Listen to The Perfect Scam Podcast and Nominate It for a People’s Choice Podcast Award! Find Out More
by Ken Budd, AARP The Magazine, January/February 2008 issue|Comments: 0
Each night on the space shuttle Endeavour, Barbara Morgan would float near a window and marvel at the earth. At the city lights of Africa. At flickering yellow storms above the Indian Ocean. At our small, small place in a truly immense universe. "My first surprise was how black space really is," says Morgan, 56, recalling her August 2007 mission. "Pictures don't capture the depth and breadth of the color. It's the softest, smoothest, creamiest black." That Morgan ever enjoyed such a view is a testament to her galaxy-size dreams. In 1984 she was one of 11,000 eager applicants for NASA's new Teacher in Space program—"I want to get some stardust on me," she had written the space agency. Only two candidates were chosen. One was Morgan, an Idaho elementary-school teacher. The other was an upbeat teacher from New Hampshire named Christa McAuliffe. After the 1986 Challenger disaster, Morgan became one of NASA's most vocal supporters, promoting space exploration and believing that children should learn from the tragedy, that we respond to adversity in life with courage and determination, not fear. And so, too, did Morgan remain determined to reach space. In 1998, more than ten years after she'd returned to her Idaho classroom, NASA selected her to join its astronaut training program in Houston. This time she would be not only an educator but a full-fledged astronaut. Yet her true mission, she believes, is to stir students' passion for science, and to encourage the stars in their eyes: "I want all of our students and teachers to get some stardust on them."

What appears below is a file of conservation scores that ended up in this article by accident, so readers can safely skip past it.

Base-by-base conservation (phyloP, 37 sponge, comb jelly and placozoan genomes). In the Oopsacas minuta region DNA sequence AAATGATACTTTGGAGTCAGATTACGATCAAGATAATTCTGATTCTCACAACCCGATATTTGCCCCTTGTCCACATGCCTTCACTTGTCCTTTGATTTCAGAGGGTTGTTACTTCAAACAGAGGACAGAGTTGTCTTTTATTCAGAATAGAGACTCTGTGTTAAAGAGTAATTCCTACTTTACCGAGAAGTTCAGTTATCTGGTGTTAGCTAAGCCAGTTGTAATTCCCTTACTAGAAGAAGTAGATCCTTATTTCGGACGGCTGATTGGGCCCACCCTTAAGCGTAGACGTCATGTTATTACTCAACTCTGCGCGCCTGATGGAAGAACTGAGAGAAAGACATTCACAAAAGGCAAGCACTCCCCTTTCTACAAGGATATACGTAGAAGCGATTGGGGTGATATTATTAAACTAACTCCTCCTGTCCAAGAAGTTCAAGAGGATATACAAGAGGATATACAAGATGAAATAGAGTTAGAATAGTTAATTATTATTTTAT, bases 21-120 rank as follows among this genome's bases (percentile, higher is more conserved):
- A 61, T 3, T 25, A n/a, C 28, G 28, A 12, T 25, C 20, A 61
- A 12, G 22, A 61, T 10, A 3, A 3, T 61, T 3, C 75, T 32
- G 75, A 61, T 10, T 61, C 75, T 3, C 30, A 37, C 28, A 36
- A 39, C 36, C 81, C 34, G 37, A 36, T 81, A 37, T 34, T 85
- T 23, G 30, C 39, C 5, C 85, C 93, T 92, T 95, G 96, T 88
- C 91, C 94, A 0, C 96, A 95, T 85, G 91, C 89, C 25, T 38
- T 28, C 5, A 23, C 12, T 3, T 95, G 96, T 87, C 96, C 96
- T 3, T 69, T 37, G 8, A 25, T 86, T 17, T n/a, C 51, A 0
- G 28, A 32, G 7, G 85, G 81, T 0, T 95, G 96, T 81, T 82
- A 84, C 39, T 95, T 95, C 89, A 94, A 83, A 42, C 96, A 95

Please leave your comment below.
You must be logged in to leave a comment.
Members can print free coupons at the Grocery Coupon Center powered by Coupons.com.
Exclusive savings and benefits with the AARP Auto Insurance Program from The Hartford.
Members save on monthly usage charges and get free activation. No contract is required.
AARP members receive exclusive member benefits & affect social change.
You are leaving AARP.org and going to the website of our trusted provider. The provider’s terms, conditions and policies apply. Please return to AARP.org to learn more about other benefits.
Your email address is now confirmed.
Manage your email preferences and tell us which topics interest you so that we can prioritize the information you receive.
Explore all that AARP has to offer.
In the next 24 hours, you will receive an email to confirm your subscription to receive emails
related to AARP volunteering. Once you confirm that subscription, you will regularly
receive communications related to AARP volunteering. In the meantime, please feel free
to search for ways to make a difference in your community at